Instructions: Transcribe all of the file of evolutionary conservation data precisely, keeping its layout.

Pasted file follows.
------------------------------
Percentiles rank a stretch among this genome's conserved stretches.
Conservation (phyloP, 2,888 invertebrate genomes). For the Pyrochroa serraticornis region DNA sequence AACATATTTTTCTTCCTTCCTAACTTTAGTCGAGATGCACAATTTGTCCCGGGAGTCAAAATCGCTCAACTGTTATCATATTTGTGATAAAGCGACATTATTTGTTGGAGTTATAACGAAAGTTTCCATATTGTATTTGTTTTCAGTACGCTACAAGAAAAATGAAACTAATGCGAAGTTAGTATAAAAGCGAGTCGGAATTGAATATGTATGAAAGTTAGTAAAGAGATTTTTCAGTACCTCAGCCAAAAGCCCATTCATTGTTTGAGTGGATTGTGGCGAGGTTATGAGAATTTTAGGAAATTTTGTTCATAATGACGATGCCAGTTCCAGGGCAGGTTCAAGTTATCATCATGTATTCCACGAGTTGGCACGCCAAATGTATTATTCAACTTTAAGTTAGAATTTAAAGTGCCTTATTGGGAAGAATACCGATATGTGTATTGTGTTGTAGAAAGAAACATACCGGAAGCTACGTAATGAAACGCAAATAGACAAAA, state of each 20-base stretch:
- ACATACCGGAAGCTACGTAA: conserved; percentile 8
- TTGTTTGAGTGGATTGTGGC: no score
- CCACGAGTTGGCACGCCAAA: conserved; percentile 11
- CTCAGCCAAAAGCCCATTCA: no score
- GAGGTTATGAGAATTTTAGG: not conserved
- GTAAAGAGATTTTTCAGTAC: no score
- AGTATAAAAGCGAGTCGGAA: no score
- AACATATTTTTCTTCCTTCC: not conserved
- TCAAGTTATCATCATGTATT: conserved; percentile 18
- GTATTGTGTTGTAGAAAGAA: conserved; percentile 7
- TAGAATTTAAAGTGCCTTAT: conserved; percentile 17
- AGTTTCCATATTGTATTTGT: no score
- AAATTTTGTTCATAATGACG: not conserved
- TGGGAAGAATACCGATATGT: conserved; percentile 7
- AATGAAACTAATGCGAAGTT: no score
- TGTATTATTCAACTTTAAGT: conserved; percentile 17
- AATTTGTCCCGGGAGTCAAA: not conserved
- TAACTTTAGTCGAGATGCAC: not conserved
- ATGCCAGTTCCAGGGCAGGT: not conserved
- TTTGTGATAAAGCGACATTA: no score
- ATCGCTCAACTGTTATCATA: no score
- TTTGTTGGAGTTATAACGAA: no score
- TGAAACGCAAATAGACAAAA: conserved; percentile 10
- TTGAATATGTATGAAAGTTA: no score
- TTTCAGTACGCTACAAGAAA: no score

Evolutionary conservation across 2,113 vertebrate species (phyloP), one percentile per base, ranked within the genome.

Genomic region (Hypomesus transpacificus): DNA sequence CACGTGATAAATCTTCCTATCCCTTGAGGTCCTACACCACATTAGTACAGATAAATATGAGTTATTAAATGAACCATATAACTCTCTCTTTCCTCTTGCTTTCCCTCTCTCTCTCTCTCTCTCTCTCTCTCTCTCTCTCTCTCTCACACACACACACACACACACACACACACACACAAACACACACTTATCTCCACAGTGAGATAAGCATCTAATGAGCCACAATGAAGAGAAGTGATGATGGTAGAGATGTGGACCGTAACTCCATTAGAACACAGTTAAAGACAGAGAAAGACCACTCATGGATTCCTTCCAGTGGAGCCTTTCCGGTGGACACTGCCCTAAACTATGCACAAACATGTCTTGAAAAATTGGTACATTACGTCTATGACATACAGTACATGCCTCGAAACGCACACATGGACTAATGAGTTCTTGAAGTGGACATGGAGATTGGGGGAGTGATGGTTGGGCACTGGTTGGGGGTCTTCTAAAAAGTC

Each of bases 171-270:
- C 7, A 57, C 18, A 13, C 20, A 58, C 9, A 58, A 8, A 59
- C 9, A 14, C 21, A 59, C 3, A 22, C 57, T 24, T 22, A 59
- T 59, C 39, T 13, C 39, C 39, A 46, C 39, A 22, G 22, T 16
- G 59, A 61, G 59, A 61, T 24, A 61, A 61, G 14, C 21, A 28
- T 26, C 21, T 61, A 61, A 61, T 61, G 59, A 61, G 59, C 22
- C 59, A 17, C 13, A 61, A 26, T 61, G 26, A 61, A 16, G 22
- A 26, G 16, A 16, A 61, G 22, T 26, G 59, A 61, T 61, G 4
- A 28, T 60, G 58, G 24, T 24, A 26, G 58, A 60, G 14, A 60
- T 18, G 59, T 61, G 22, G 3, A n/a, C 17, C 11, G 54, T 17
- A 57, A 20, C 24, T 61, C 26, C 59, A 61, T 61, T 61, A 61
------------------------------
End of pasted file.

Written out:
Percentiles rank a stretch among this genome's conserved stretches.
Conservation (phyloP, 2,888 invertebrate genomes). For the Pyrochroa serraticornis region DNA sequence AACATATTTTTCTTCCTTCCTAACTTTAGTCGAGATGCACAATTTGTCCCGGGAGTCAAAATCGCTCAACTGTTATCATATTTGTGATAAAGCGACATTATTTGTTGGAGTTATAACGAAAGTTTCCATATTGTATTTGTTTTCAGTACGCTACAAGAAAAATGAAACTAATGCGAAGTTAGTATAAAAGCGAGTCGGAATTGAATATGTATGAAAGTTAGTAAAGAGATTTTTCAGTACCTCAGCCAAAAGCCCATTCATTGTTTGAGTGGATTGTGGCGAGGTTATGAGAATTTTAGGAAATTTTGTTCATAATGACGATGCCAGTTCCAGGGCAGGTTCAAGTTATCATCATGTATTCCACGAGTTGGCACGCCAAATGTATTATTCAACTTTAAGTTAGAATTTAAAGTGCCTTATTGGGAAGAATACCGATATGTGTATTGTGTTGTAGAAAGAAACATACCGGAAGCTACGTAATGAAACGCAAATAGACAAAA, state of each 20-base stretch:
- ACATACCGGAAGCTACGTAA: conserved; percentile 8
- TTGTTTGAGTGGATTGTGGC: no score
- CCACGAGTTGGCACGCCAAA: conserved; percentile 11
- CTCAGCCAAAAGCCCATTCA: no score
- GAGGTTATGAGAATTTTAGG: not conserved
- GTAAAGAGATTTTTCAGTAC: no score
- AGTATAAAAGCGAGTCGGAA: no score
- AACATATTTTTCTTCCTTCC: not conserved
- TCAAGTTATCATCATGTATT: conserved; percentile 18
- GTATTGTGTTGTAGAAAGAA: conserved; percentile 7
- TAGAATTTAAAGTGCCTTAT: conserved; percentile 17
- AGTTTCCATATTGTATTTGT: no score
- AAATTTTGTTCATAATGACG: not conserved
- TGGGAAGAATACCGATATGT: conserved; percentile 7
- AATGAAACTAATGCGAAGTT: no score
- TGTATTATTCAACTTTAAGT: conserved; percentile 17
- AATTTGTCCCGGGAGTCAAA: not conserved
- TAACTTTAGTCGAGATGCAC: not conserved
- ATGCCAGTTCCAGGGCAGGT: not conserved
- TTTGTGATAAAGCGACATTA: no score
- ATCGCTCAACTGTTATCATA: no score
- TTTGTTGGAGTTATAACGAA: no score
- TGAAACGCAAATAGACAAAA: conserved; percentile 10
- TTGAATATGTATGAAAGTTA: no score
- TTTCAGTACGCTACAAGAAA: no score

Evolutionary conservation across 2,113 vertebrate species (phyloP), one percentile per base, ranked within the genome.

Genomic region (Hypomesus transpacificus): DNA sequence CACGTGATAAATCTTCCTATCCCTTGAGGTCCTACACCACATTAGTACAGATAAATATGAGTTATTAAATGAACCATATAACTCTCTCTTTCCTCTTGCTTTCCCTCTCTCTCTCTCTCTCTCTCTCTCTCTCTCTCTCTCTCTCACACACACACACACACACACACACACACACACAAACACACACTTATCTCCACAGTGAGATAAGCATCTAATGAGCCACAATGAAGAGAAGTGATGATGGTAGAGATGTGGACCGTAACTCCATTAGAACACAGTTAAAGACAGAGAAAGACCACTCATGGATTCCTTCCAGTGGAGCCTTTCCGGTGGACACTGCCCTAAACTATGCACAAACATGTCTTGAAAAATTGGTACATTACGTCTATGACATACAGTACATGCCTCGAAACGCACACATGGACTAATGAGTTCTTGAAGTGGACATGGAGATTGGGGGAGTGATGGTTGGGCACTGGTTGGGGGTCTTCTAAAAAGTC

Each of bases 171-270:
- C 7, A 57, C 18, A 13, C 20, A 58, C 9, A 58, A 8, A 59
- C 9, A 14, C 21, A 59, C 3, A 22, C 57, T 24, T 22, A 59
- T 59, C 39, T 13, C 39, C 39, A 46, C 39, A 22, G 22, T 16
- G 59, A 61, G 59, A 61, T 24, A 61, A 61, G 14, C 21, A 28
- T 26, C 21, T 61, A 61, A 61, T 61, G 59, A 61, G 59, C 22
- C 59, A 17, C 13, A 61, A 26, T 61, G 26, A 61, A 16, G 22
- A 26, G 16, A 16, A 61, G 22, T 26, G 59, A 61, T 61, G 4
- A 28, T 60, G 58, G 24, T 24, A 26, G 58, A 60, G 14, A 60
- T 18, G 59, T 61, G 22, G 3, A n/a, C 17, C 11, G 54, T 17
- A 57, A 20, C 24, T 61, C 26, C 59, A 61, T 61, T 61, A 61